Despite the rigorous studies on pancreatic development over the past two decades, key questions remains regarding how functional beta cells can be derived. It is clear that a group of pancreatic progenitors activate proendocrine gene Ngn3 and its targets to regulate beta-cell development. It is not clear when are the progenitors committed to beta-cell fate and how the number of beta cells is determined during embryogenesis. These questions are particularly relevant to human diabetes. Several studies have demonstrated that endocrine differentiation from human ES/iPS cells in vitro can only produce insulin-expressing cells that lack necessary glucose response, underscoring our inability to derive proper endocrine progenitor cells with the right competence for beta-cell production. Furthermore, intrautarine factors that can lower the number of endocrine progenitors during embryogenesis predispose human and model organisms to late onset diabetes, highlighting the significance of obtaining sufficient numbers of pancreatic beta-cell progenitors i development. We have been studying a feed-forward gene expression loop, between Myt1 and Ngn3, to examine the basic mechanisms governing beta-cell development and function. We found that GAP junctions and microRNAs can both positively regulate Ngn3 expression, both the number of Ngn3+ cells and the relatively level of Ngn3 within each cell. These findings suggest that GAP junction-mediated communications are essential to coordinate the behaviors of progenitors for en masse beta-cell production. By developing an innovative bipartite Cre-based cell fate mapping, we also found that beta-cell fates are determined when or before Ngn3 is turned on. This beta-cell fate choice is mediated, at least partly, through the interaction between Myt1 and Ngn3. As a result, Myt1+Ngn3+ progenitor cells preferably give rise to beta cells, whereas Myt1-Ngn3+ cells give rise to alpha cells. Furthermore, we found that epigenetic modifiers can modulate the expression of Myt1 and the fate of the Myt1+Ngn3+ progenitors, and that Myt1 interacts with known chromatin modifiers including histone deacetylase Sin3A. Here in this grant renewal, we propose to investigate how GAP junction-mediated signals in conjunction with microRNAs and other epigenetic modifiers to regulate beta-cell production. We will first test a novel hypothesis that microRNAs can pass through GAP junctions to coordinate cellular differentiation to endocrine fate. We will then examine how epigenetic modifiers modulate Myt1 expression and how Myt1 interacts with other chromatin modifiers, such as Sin3A, to direct beta-cell fate choice over other endocrine cell types. Routine cell purification and genetic manipulations will be utilized to accomplish these goals. We envision these mechanistic studies to provide instrumental details regarding earlier developmental events that could affect beta-cell function in later physiology. Translating these knowledge to human tissues can directly help with derivation of functional islets from human ES/iPS cells for usage in curing Type I diabetes and help with designing ways to enhance beta-cell function for Type II diabetes.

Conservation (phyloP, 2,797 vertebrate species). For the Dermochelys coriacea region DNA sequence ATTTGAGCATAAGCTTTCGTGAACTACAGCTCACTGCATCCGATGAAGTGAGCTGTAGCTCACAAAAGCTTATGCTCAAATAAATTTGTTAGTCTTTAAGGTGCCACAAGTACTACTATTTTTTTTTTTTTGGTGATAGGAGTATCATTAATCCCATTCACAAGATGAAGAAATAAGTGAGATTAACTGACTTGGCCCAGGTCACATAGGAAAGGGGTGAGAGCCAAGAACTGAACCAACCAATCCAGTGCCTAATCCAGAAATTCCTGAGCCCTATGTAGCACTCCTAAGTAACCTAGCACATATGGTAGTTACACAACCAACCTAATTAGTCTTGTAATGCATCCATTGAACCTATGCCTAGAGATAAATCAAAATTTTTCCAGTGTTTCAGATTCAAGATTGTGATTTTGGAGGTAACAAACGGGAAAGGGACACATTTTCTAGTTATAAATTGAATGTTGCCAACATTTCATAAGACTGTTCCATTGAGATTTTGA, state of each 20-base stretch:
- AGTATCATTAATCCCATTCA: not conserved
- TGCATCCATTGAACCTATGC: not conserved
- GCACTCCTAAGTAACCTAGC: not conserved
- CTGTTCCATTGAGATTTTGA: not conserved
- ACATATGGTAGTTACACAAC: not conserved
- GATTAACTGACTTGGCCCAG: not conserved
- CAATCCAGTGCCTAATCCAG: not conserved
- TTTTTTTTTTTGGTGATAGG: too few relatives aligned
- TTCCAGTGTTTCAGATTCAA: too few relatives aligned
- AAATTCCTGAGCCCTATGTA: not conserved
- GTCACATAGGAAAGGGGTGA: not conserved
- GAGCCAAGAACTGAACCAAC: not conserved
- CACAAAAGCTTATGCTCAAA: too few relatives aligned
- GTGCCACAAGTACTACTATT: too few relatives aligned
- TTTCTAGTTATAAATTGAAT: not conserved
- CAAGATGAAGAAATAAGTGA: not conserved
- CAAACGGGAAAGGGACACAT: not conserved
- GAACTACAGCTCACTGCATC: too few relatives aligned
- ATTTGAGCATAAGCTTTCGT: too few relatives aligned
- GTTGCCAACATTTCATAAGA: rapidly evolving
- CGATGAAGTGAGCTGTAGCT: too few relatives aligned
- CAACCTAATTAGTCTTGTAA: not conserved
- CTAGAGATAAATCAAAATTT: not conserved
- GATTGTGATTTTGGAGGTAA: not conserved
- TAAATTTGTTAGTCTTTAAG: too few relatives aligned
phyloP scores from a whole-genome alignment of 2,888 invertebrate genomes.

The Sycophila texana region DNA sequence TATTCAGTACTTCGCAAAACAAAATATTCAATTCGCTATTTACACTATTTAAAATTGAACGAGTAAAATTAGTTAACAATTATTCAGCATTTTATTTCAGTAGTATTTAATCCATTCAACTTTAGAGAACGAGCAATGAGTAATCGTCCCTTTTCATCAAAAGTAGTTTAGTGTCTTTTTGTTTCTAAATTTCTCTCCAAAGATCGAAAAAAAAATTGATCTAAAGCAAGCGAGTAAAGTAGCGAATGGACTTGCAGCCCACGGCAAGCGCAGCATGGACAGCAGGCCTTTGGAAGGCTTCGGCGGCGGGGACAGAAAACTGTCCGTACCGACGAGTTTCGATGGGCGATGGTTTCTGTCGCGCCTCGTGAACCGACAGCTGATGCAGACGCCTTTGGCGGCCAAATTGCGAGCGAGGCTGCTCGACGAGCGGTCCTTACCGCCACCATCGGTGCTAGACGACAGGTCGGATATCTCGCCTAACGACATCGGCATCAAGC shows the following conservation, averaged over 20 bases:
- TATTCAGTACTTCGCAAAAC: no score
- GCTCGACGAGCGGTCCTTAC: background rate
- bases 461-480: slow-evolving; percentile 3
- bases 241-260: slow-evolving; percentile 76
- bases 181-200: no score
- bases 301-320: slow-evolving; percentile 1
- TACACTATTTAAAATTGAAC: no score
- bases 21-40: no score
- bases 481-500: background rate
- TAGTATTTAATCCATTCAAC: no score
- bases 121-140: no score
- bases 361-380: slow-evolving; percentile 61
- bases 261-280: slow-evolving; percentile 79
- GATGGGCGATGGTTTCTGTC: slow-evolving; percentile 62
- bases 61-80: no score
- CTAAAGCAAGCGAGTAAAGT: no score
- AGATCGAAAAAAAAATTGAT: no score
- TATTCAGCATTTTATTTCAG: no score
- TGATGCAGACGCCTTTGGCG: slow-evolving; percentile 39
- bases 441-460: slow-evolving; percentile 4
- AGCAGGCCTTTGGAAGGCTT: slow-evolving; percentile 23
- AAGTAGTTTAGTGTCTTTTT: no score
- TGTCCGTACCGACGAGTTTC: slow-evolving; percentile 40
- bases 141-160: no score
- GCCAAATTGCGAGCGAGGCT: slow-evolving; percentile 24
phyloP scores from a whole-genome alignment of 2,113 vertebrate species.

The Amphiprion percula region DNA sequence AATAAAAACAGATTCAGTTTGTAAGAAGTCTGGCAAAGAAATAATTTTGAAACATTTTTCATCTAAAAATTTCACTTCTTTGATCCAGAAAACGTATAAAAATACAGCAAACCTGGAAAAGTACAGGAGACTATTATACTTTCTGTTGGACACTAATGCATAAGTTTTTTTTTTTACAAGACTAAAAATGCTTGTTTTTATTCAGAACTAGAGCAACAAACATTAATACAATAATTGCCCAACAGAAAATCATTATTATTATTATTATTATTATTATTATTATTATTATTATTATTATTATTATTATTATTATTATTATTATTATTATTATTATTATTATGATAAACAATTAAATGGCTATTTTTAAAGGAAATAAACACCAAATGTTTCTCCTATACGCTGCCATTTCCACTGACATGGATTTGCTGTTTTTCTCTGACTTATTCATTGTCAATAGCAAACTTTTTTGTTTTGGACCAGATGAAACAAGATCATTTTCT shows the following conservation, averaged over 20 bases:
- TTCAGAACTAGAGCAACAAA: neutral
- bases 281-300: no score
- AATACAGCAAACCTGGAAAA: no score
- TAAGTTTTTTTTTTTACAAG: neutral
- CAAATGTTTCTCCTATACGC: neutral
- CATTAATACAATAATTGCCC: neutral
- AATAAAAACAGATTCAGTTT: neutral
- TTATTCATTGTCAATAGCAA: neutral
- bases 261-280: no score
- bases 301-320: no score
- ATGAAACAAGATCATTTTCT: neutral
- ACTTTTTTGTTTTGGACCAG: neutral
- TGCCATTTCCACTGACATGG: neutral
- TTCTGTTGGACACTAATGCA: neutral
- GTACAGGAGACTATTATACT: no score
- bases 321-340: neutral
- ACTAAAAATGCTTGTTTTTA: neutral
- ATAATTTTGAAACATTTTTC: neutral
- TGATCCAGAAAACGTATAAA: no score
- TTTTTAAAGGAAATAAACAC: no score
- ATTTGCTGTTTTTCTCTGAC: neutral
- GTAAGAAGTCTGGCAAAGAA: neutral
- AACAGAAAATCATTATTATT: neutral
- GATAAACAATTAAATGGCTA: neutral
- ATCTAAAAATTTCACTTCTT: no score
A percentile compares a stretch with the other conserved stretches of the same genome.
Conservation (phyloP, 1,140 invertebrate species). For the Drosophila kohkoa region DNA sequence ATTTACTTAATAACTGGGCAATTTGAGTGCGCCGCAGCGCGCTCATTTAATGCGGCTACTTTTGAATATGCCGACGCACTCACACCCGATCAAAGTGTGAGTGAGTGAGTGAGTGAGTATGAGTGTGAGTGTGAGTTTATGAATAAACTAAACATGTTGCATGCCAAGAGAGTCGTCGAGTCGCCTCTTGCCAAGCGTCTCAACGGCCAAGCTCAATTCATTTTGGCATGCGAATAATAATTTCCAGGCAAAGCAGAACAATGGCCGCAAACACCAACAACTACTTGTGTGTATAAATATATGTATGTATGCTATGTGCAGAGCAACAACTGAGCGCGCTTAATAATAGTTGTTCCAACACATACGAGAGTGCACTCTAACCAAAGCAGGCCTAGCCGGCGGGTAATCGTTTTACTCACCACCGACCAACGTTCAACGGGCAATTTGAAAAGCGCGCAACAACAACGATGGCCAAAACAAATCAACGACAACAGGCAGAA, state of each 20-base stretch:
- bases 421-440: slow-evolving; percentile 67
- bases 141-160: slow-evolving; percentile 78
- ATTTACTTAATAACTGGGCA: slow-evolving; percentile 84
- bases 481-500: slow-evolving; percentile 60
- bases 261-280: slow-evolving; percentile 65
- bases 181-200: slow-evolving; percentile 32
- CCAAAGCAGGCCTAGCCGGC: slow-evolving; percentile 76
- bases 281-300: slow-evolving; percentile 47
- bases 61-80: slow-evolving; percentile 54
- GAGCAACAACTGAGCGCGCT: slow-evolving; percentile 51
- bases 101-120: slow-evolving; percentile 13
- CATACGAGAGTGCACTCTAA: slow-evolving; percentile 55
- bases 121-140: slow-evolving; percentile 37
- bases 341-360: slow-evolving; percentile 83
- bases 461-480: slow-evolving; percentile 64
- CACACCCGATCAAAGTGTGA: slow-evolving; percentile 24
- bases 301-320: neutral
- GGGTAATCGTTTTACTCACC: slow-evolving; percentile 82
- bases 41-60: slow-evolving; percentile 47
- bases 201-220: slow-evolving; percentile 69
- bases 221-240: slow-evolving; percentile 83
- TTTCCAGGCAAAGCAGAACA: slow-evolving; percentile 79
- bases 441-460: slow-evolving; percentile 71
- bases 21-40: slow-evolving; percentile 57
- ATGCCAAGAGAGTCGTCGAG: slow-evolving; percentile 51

Public Health Relevance

The goal of this competitive renewal is to examine how cell-cell communications with gap junction and microRNAs allow proper pancreatic progenitors to develop into functional beta cells. We expect to uncover novel positive regulators to enhance beta cell production and function. We envision the basic mechanism revealed by these studies will help with functional derivation from human ES/iPS cells for diabetes therapy.

National Institute of Health (NIH)
Research Project (R01)
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Cellular Aspects of Diabetes and Obesity Study Section (CADO)
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Sato, Sheryl M
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Vanderbilt University Medical Center
Anatomy/Cell Biology
Schools of Medicine
United States
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